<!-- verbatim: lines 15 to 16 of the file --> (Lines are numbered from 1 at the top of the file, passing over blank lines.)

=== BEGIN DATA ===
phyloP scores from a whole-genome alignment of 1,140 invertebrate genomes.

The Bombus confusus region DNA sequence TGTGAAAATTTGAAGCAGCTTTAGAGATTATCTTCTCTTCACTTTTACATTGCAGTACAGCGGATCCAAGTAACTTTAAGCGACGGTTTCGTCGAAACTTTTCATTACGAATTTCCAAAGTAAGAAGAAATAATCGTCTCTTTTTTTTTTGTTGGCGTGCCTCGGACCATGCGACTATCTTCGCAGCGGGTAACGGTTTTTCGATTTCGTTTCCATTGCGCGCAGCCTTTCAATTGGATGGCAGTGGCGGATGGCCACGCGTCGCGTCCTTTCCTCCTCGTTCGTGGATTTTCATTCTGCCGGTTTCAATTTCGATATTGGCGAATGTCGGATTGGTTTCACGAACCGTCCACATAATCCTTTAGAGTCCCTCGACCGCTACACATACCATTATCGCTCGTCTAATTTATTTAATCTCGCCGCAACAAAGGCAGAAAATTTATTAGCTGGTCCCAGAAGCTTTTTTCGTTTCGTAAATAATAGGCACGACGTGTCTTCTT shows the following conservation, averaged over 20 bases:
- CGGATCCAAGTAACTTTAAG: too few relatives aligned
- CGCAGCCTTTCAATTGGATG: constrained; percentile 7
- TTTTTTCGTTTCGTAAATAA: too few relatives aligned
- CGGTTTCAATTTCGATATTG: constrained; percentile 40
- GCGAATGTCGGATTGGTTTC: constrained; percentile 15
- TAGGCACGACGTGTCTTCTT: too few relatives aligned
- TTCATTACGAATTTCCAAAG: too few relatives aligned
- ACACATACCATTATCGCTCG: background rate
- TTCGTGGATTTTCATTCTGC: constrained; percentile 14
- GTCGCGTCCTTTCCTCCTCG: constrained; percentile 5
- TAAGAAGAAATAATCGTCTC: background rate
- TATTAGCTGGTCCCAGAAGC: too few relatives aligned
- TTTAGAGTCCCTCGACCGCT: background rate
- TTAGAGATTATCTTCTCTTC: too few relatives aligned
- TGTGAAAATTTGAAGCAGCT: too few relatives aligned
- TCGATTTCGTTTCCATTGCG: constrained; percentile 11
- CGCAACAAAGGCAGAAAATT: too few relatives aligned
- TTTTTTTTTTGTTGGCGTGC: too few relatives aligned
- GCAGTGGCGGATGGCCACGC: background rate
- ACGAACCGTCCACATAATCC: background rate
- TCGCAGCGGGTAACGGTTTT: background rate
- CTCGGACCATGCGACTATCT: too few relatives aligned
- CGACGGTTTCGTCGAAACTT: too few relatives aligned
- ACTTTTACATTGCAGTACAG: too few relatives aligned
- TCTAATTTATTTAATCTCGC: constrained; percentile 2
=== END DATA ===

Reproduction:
- TTTAGAGTCCCTCGACCGCT: background rate
- TTAGAGATTATCTTCTCTTC: too few relatives aligned